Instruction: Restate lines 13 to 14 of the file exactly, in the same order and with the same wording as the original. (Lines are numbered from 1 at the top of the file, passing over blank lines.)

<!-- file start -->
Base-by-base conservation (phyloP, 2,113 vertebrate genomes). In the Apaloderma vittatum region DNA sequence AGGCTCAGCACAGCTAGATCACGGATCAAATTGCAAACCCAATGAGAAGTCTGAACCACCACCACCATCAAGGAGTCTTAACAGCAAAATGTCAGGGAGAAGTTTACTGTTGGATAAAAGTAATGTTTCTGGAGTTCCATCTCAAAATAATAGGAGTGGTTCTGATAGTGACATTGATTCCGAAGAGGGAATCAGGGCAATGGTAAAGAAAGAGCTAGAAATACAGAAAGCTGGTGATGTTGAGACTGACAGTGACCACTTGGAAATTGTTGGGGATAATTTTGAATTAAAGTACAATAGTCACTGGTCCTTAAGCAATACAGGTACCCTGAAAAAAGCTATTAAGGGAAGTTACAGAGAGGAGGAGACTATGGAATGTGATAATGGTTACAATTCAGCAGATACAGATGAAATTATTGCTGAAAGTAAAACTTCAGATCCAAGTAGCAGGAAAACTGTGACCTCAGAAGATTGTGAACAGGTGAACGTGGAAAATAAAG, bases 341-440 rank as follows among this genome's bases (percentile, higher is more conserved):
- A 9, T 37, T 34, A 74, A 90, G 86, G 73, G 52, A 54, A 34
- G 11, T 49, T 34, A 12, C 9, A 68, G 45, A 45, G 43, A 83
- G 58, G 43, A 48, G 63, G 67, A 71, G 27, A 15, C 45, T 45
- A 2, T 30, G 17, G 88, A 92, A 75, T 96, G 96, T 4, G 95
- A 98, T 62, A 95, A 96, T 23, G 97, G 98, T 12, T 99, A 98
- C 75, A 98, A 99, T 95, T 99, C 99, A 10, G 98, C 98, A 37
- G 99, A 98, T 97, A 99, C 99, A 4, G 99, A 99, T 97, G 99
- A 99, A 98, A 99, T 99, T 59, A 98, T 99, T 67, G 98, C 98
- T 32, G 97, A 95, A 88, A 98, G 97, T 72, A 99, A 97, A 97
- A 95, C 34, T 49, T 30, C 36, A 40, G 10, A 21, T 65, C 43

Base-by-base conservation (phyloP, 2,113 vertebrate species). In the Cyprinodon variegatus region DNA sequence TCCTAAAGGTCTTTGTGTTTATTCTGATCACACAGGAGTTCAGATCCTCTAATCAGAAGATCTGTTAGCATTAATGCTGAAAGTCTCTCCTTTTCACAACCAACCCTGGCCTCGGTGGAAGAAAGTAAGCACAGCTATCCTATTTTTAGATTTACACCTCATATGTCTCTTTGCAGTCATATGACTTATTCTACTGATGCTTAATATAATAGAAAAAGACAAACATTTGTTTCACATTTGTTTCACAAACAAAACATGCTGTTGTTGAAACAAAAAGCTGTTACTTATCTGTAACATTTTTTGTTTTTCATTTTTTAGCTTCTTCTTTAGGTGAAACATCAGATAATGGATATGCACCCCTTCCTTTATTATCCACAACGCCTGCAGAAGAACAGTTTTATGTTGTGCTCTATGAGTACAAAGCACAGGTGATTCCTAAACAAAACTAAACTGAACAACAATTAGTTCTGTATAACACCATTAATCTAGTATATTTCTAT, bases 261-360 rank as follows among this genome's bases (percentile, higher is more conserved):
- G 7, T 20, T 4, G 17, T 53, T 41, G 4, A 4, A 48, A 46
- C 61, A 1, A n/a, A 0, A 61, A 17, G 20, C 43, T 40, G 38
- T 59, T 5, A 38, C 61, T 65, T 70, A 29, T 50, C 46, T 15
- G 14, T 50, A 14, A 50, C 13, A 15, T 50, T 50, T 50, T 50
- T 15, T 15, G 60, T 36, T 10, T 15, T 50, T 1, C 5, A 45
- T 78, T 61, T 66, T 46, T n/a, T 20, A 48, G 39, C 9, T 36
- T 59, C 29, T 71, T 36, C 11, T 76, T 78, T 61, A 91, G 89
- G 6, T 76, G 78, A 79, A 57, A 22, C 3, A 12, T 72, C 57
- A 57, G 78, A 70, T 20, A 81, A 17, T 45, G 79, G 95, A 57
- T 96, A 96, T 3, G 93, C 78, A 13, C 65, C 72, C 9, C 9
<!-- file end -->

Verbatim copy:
- G 7, T 20, T 4, G 17, T 53, T 41, G 4, A 4, A 48, A 46
- C 61, A 1, A n/a, A 0, A 61, A 17, G 20, C 43, T 40, G 38